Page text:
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Please explain in agonizing detail why `y~x:z` should return `1+x`. (In R, `x*z` is `1+x+z+x:z`, not the other way around.) –  IShouldBuyABoat Oct 17 '13 at 23:33
@DWin : Sorry, that should say `x*z`, which actually raises another issue -- R interprets `x*z` in a formula as `1+x+z+x:z`, but if you pass `deriv(y~x*z,"x")`, this yields `z` as the derivative, when it should be `1+z`. Regarding `x:z`, it should actually return `z`, not `1+z` (edit made in original question). –  BUML1290 Oct 17 '13 at 23:38
The `deriv` function is using mathematical definitions of "*" and there is no mathematical definition of ":". Please edit your question to clear up the errors and reframe it to make a legitimate request. It's not helpful to just say a function doesn't behave the way you imagined it. You need to offer reasonable and specific requests for a new function if that is what is needed. –  IShouldBuyABoat Oct 17 '13 at 23:42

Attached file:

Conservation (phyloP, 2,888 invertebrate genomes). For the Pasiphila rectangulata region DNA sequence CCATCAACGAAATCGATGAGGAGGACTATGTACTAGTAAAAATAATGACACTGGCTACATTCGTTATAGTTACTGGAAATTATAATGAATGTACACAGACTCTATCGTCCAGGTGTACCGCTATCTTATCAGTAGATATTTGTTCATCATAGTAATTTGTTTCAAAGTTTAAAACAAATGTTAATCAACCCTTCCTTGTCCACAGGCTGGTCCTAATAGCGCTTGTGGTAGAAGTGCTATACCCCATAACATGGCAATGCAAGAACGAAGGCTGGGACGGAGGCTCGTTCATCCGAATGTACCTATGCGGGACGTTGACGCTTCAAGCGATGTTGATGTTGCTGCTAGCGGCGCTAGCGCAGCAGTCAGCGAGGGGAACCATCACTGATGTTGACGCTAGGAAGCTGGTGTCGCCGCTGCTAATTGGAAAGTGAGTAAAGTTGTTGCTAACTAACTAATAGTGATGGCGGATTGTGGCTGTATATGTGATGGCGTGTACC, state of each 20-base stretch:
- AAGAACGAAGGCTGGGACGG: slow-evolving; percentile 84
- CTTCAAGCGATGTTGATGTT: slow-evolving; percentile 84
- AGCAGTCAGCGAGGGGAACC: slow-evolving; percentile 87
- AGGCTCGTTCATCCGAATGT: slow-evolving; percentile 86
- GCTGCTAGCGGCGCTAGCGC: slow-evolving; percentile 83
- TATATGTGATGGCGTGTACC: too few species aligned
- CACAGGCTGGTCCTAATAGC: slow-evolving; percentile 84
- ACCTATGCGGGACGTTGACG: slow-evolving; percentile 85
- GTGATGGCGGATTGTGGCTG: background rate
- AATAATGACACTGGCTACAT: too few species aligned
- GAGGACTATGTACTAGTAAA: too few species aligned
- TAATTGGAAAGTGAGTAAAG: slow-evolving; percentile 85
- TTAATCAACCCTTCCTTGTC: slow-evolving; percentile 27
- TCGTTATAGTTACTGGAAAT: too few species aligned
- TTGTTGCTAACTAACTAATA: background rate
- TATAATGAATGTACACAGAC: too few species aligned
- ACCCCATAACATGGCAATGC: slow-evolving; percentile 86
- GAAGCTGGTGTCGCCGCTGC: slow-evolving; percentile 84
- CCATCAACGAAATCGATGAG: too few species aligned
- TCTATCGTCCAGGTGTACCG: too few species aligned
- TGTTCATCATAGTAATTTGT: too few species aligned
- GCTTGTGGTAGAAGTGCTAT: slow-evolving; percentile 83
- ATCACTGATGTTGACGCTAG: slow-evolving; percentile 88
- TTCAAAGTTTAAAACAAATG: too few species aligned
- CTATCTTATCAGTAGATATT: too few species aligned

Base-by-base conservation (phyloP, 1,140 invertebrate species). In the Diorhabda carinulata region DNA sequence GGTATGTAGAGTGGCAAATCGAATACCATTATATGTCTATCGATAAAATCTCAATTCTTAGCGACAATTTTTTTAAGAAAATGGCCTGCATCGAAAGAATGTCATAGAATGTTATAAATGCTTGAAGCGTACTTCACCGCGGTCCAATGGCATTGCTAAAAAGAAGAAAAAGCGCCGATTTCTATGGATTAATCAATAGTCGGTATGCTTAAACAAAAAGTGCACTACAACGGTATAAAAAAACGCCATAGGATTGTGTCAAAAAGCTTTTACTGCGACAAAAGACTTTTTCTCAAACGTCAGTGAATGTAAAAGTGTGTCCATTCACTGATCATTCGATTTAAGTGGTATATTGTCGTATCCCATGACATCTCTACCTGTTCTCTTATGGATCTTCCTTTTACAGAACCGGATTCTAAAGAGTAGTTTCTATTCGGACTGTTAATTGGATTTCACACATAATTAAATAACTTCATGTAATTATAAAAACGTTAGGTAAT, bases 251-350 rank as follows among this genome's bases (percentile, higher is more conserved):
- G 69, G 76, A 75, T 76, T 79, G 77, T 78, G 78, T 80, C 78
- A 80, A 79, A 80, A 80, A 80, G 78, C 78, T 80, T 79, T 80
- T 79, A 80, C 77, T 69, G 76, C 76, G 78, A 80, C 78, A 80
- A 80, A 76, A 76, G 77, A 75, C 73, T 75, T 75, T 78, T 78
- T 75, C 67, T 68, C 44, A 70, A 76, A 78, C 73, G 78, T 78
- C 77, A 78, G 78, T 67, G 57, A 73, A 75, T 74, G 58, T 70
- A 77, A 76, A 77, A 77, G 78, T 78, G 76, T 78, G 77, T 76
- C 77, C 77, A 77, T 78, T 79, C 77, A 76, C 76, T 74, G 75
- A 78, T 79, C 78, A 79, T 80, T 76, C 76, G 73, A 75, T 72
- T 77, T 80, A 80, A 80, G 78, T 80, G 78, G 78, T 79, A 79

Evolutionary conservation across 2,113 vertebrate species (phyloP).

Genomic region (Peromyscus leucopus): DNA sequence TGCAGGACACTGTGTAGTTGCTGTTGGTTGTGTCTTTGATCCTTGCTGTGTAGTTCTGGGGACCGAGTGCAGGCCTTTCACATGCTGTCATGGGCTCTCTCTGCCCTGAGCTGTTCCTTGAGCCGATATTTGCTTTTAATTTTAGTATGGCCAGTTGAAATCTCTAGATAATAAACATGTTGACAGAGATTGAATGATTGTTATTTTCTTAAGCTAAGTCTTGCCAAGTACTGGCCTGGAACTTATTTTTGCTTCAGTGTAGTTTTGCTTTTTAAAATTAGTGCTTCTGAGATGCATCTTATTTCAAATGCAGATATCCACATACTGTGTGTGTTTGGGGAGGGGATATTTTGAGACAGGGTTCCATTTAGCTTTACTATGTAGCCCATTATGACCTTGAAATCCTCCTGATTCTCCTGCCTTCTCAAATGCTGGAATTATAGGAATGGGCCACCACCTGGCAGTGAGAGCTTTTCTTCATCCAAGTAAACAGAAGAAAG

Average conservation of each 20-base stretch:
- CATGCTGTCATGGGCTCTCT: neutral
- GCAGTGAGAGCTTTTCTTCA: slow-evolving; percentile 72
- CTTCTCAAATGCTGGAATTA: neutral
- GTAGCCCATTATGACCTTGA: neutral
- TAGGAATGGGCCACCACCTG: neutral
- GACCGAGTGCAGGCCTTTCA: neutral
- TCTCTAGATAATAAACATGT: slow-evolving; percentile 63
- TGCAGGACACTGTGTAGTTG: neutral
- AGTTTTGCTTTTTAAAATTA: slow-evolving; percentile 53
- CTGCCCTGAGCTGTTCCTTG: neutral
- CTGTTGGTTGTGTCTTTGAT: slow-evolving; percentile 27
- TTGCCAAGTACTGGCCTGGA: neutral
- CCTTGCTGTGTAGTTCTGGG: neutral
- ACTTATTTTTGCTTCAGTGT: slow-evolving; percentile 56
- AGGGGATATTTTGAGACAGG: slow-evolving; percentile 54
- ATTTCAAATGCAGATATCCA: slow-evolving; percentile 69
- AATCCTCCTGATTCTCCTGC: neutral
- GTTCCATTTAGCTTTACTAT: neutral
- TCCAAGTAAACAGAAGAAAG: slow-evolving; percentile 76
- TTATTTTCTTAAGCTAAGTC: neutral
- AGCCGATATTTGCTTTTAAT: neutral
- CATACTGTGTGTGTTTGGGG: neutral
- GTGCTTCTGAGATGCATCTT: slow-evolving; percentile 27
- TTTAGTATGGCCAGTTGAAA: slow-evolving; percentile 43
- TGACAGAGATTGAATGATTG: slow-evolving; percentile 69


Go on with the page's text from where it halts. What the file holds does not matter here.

Right. My question is whether I can coerce it to recognize `x:z`, in an input formula, as `x*z` mathematically (or, further, `x:z:a` as `x*z*a`) and `x*z`, in an input formula, as `1+x+z+x*z` mathematically. –  BUML1290 Oct 17 '13 at 23:47
My apologies. I wasn't suggesting that there was any problem with `deriv`, simply asking if there's a way to coerce it to recognize the input I'm giving it in the way I want (which is, I think, reasonably intuitive). I've edited the question to reflect this, though I think it has had reasonable and specific requests all along. –  BUML1290 Oct 17 '13 at 23:57

If you have a formula expression you can work with it using substitute():